Daniel Defoe's Robinson Crusoe - The First Fiction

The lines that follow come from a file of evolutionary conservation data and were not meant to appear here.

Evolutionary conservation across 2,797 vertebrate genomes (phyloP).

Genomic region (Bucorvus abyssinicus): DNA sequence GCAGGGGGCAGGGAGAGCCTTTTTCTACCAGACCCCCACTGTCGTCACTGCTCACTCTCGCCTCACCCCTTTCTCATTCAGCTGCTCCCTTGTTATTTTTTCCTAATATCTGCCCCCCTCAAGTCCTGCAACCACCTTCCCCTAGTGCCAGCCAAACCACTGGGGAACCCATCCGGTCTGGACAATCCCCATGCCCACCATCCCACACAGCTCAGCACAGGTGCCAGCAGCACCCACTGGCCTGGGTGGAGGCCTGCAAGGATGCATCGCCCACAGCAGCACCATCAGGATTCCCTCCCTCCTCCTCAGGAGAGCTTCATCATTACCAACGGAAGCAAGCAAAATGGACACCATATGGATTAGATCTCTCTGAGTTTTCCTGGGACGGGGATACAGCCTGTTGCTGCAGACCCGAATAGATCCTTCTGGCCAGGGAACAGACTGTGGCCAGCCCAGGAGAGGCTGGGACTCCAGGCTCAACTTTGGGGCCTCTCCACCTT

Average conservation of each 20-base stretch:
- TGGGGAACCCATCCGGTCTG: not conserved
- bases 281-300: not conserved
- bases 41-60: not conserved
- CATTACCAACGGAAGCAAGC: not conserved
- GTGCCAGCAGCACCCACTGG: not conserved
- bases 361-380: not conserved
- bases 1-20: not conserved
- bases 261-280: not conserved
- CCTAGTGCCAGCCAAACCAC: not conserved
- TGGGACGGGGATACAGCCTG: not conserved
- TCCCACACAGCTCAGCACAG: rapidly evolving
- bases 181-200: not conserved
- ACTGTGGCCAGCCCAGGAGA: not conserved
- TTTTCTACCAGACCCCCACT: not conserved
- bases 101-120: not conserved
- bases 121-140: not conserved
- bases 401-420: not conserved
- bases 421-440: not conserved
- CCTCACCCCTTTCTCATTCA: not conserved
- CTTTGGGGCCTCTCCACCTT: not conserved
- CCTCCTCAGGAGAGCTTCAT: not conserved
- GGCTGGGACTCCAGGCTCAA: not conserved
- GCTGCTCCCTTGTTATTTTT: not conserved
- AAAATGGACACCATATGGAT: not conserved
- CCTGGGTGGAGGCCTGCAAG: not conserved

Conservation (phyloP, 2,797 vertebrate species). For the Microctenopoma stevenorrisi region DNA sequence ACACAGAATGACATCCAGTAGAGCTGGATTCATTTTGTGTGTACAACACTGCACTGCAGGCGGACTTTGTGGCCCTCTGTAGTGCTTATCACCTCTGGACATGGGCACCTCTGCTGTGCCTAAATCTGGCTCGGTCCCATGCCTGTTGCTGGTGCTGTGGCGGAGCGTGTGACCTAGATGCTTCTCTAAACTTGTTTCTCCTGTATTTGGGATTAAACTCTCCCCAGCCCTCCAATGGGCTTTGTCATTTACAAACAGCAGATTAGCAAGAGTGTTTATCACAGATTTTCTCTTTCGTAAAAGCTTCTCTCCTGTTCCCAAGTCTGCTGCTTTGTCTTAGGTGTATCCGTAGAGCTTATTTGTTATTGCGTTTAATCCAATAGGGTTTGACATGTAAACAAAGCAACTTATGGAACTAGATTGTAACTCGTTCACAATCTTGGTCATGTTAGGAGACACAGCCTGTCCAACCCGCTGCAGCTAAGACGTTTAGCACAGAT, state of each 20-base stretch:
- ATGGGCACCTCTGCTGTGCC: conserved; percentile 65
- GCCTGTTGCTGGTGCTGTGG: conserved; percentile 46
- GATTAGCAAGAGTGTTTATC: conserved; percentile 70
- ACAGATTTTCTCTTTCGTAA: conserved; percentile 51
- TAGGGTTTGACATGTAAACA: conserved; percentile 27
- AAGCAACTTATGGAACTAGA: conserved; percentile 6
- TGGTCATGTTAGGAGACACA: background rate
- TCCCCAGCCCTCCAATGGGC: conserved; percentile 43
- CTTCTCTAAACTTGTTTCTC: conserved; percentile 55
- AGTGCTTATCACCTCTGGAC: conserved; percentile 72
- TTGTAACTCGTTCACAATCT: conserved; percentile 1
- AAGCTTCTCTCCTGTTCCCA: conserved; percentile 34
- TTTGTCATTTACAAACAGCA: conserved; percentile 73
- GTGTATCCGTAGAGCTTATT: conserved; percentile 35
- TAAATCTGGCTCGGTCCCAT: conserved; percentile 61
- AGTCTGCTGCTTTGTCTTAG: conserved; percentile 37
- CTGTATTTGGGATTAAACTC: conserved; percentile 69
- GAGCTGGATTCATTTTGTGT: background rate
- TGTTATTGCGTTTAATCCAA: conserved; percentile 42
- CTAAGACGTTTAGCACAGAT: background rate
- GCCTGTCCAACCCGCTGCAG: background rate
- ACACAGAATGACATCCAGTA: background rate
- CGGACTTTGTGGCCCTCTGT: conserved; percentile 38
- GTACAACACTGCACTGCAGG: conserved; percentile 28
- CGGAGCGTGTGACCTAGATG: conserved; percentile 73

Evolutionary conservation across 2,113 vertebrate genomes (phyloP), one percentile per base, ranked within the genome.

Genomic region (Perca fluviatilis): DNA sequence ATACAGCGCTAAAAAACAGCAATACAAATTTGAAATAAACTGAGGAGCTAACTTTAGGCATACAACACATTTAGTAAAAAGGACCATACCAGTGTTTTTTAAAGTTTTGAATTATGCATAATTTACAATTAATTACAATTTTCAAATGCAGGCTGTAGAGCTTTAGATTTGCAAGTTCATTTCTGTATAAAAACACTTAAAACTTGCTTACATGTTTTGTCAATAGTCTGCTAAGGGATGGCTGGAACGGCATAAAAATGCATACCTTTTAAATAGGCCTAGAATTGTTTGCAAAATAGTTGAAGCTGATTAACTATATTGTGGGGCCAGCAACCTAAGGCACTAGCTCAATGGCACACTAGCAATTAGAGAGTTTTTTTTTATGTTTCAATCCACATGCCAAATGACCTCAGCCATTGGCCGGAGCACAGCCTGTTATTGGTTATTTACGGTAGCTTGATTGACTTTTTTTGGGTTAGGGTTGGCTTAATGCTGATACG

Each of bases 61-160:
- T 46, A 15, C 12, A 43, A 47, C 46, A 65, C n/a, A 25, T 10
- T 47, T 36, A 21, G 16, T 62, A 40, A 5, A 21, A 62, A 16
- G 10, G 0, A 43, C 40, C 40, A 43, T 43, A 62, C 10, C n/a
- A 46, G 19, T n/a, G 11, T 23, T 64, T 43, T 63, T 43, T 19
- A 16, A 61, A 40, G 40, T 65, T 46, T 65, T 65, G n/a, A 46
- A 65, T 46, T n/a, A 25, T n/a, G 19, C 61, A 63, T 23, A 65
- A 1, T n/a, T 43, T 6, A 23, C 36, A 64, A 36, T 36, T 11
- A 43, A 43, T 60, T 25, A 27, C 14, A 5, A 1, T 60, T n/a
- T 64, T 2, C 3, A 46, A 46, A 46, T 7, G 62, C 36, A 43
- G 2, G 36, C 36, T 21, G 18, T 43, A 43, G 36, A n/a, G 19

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Robinson Crusoe: The First Fiction Daniel Defoe is credited with writing the first long fiction novel in literary history. Drawing from established literary genres such as the guide and providence traditions and the spiritual biography, Defoe endeavored to illustrate the life of a man who "tempted Providence to his ruine (Defoe 13)" and the consequences of such actions. While stranded alone on an island the character of Robinson Crusoe seems to have a religious epiphany about the role of Providence in his life and resolves to live in accordance with God's will. However, Crusoe's internal reflections throughout his narrative and his actions do not correlate, causing the reader to question the validity of this conversion. By examining the plot and the process of psychological change Crusoe undergoes, it becomes apparent that "he experiences and accepts divine control but that control can only be realized in the free context he has himself created (359)." When push comes to shove, Crusoe reverts to human instinct and his own impulses rather than what he perceives to be the will of Providence. Crusoe uses his newfound religion only when convenient and as a means to justify his actions and an acceptable reason for everything unfortunate that happens. When he finally does leave the island and returns to society, Crusoe's faith is tested and fails miserably, with practically no mention of Providence towards the end of the story. At the beginning of the novel, Crusoe introduces himself and establishes that his narrative is a memoir of sorts, and is told while looking through more experienced, wise eyes than when he originally experienced his story. This is important to note, because his discourse is shaded with hindsight and interpreted through a mind that has come to accept Providence's hand in his life. For example, when the Turks capture Crusoe and he is enslaved, he reflects by saying, "now the Hand of Heaven had overtaken me, and I was undone without Redemption. But alas! This was but a Taste of the Misery I was to go thro' (15)." Because Crusoe is recalling the events from memory, as well as the lack of input from any other characters, his reliability can be questioned as a narrator. An unreliable narrator is one who may be in error in his or her understanding or report of things and who thus leaves readers without the guides needed for making judgements.
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